Storm in a teacup

things to do in Jervis Bay

“Do you have another passport?” are not really the words you want to hear when you’re about to board an international flight. I panicked, flapped around questioning myself and wondering how I had picked up my expired passport instead of my current one. Three hours to go, maybe just maybe there’s time to go back and get my passport. Is this really happening? Then in a very detached, unflappable tone, the women at checkin reassures me that that this is the correct passport, perfectly valid for the next 5 months and 26 days…but my destination country is one of many who’ll only grant a visa with 6 months validity. How could I have been so careless, why didn’t I count the days instead of just the months? While I’m banging myself on the head pleading with the Airline to let me catch my flight I’m thoroughly bewildered at this nonsense rule, if the expiry date on your passport isn’t the actual expiry then, well…

After an equally unhelpful supervisor proceeded to list all the risks of travelling “illegally” and not being granted entry (what, could I possibly be deported? Surely not!), they issued a boarding pass to my transit destination at least. Not my finest hour, I reflected. Not my finest 7 really, seven long drawn out hours spent wondering how I would explain this when I met the other half of two gals in Changi Airport. Fortunately she had arrived a few hours ahead of me and I knew would be welcomed by a deluge of messages apologising in advance for my great sense of travel know-how that might cost us the trip. As I stealthily got off the plane, trying not to make eye contact with the officials for fear they might accost me at the gate and turn me around, I started to think that they’d probably still let us meet up, have a shop around Changi Airport, grab a coffee, maybe even a foot massage and it could still feel like a sort of mini holiday. They let me get wi-fi, I was starting to have hope.
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By this time we had just met, exchanged excitable hello’s and sympathies (this part is very important, always travel with someone who is calmer, more resourceful and cheekier than you) and proceeded to the transfer counter where my obvious ditziness was the reason I had no boarding pass to our next flight and “oops” I’d even forgotten to check in my luggage all the way. You see the thing about the other gal in our adventures is that she really makes for the ideal travel buddy and proves to me day after day, just how infectious and wonderful a positive attitude really is and just like that, the entire night of anxiety evaporated. With a current boarding pass and a connecting flight 18 hours away, it was like a ticket to freedom. Not real freedom where you’re actually allowed outside, but the keys to Changi City nevertheless. One night in Changi is still a pretty full night, accommodation is as good as any hotel, endless shopping (not really our thing but makes you feel like it’s Christmas), a multitude of bars and cafe’s and plenty of themed gardens. All the bright lights made us almost forget that I still needed a visa if I was ever going to leave.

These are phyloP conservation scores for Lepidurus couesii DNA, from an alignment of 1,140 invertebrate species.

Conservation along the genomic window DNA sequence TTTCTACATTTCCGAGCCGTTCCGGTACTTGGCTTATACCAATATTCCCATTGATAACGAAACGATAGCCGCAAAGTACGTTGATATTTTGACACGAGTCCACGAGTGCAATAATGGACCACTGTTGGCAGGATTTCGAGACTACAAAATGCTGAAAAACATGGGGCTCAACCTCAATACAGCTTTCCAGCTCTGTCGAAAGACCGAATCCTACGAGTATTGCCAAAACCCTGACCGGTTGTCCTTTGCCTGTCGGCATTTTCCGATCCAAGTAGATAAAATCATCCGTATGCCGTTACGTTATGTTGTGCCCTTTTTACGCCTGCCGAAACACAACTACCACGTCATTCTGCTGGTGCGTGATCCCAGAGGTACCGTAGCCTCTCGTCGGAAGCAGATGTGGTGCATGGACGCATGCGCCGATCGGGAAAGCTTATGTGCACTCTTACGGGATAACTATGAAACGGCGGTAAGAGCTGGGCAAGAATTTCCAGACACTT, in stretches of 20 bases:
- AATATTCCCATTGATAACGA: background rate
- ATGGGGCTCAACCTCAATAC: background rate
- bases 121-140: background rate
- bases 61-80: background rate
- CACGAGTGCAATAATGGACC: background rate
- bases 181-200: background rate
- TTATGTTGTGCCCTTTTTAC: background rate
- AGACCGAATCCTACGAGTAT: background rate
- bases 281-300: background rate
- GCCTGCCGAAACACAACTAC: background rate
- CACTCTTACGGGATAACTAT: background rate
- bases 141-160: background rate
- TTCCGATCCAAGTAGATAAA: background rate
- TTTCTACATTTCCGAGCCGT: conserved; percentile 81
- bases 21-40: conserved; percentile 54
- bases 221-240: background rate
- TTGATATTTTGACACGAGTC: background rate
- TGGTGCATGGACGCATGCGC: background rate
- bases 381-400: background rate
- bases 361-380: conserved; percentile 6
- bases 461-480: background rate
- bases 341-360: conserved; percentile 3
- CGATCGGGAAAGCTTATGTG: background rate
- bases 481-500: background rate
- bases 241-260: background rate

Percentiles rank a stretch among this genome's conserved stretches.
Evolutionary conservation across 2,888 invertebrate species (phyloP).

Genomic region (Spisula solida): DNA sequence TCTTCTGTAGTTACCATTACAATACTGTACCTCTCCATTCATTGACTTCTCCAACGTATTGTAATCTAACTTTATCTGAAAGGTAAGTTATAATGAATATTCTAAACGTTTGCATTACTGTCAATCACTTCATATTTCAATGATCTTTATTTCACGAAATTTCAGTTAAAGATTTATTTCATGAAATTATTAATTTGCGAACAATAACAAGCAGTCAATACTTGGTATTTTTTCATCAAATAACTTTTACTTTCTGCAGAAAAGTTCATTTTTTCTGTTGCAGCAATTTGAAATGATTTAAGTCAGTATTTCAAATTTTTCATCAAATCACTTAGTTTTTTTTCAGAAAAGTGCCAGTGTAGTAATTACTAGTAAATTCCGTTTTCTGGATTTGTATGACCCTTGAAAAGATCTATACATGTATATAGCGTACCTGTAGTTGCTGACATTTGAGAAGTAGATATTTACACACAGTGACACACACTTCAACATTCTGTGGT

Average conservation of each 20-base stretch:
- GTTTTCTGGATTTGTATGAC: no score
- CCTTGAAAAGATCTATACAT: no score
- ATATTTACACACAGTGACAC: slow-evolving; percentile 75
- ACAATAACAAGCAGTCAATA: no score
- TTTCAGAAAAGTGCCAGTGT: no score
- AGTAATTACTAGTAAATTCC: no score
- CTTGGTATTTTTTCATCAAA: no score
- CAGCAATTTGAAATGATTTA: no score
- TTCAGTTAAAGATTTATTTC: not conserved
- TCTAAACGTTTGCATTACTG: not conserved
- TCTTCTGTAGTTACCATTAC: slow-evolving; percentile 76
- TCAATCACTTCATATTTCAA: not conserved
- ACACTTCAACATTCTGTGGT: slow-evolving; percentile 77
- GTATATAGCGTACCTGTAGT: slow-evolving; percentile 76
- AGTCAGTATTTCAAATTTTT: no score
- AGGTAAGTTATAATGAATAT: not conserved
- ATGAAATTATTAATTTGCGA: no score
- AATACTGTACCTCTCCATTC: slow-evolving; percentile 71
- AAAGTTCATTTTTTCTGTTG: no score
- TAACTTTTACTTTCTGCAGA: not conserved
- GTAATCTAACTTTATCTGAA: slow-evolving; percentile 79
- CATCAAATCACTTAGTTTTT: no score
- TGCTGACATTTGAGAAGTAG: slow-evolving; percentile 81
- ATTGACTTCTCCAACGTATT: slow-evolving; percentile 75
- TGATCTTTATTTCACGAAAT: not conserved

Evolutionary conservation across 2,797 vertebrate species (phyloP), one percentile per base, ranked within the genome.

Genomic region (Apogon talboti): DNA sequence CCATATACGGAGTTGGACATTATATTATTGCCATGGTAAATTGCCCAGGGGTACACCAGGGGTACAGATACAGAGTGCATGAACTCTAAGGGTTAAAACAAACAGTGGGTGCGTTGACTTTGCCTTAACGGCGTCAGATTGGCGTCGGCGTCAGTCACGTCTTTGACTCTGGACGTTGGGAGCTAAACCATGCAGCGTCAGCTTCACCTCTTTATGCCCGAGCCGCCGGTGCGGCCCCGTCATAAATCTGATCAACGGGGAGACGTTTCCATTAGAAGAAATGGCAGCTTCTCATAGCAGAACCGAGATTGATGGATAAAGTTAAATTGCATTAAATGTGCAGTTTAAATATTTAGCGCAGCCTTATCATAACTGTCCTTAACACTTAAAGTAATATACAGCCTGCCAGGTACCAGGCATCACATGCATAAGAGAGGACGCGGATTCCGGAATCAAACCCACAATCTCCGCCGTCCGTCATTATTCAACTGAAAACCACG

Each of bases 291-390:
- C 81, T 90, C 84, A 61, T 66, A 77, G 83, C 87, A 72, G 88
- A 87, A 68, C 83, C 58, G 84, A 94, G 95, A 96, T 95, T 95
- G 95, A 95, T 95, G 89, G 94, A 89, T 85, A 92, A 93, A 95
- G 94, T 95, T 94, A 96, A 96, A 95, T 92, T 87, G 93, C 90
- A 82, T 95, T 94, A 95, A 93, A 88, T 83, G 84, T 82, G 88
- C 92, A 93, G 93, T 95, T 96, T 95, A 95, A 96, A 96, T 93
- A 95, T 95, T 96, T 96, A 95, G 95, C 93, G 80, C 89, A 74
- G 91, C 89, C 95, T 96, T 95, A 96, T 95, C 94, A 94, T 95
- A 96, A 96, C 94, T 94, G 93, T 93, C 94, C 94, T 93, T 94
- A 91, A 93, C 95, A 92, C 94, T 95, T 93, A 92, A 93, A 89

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The two hour flight to Cambodia was filled with crazy possibilities as to what we might do if I looked too suspect to let in. Being resourceful travellers, we had a list of other destinations ready, open and welcoming places that wouldn’t care about my tardiness or illegal status and so we consoled ourselves with laughter and the prospect of booking flights to Uzbekistan or Malta for the week. When we reached Siem Reap, with it’s elegant Siamese inspired airport, tropical warm air, lush banana groves and welcoming faces, I wondered if a slow walk across the tarmac constituted saying I’d been to Cambodia. The petit security guard smiled her warm generous smile and said, “Welcome’’ surely they couldn’t, wouldn’t turn me back after that show of support.


Inside the airport we were quickly assorted into groups needing visa’s or not and so we joined the throngs of sweaty excited tourists holding our passports open and scrambling for $USD30.00. We certainly looked the part. I remember scanning the line of immigration officers, hoping to read a face that looked kind and benevolent, someone who wouldn’t have the heart to turn away a stray kitten…seriously, had it come to this? How much of a risk was I, with my just-out-of-date-valid-but-not-valid passport? We are here, we are staying. And so with that, to the rhythmic stamping of hundreds of passports, my name was called and my visa to the Kingdom of Cambodia was granted, gateway to a wonderful story book of travels.

2 Comments on “Storm in a teacup

  1. You had me on the edge of my seat!! Expiry dates on passports are so easy to miss; I’m just glad you were allowed in (and that you had the companionship of a calm, resourceful, cheeky friend)! Pav

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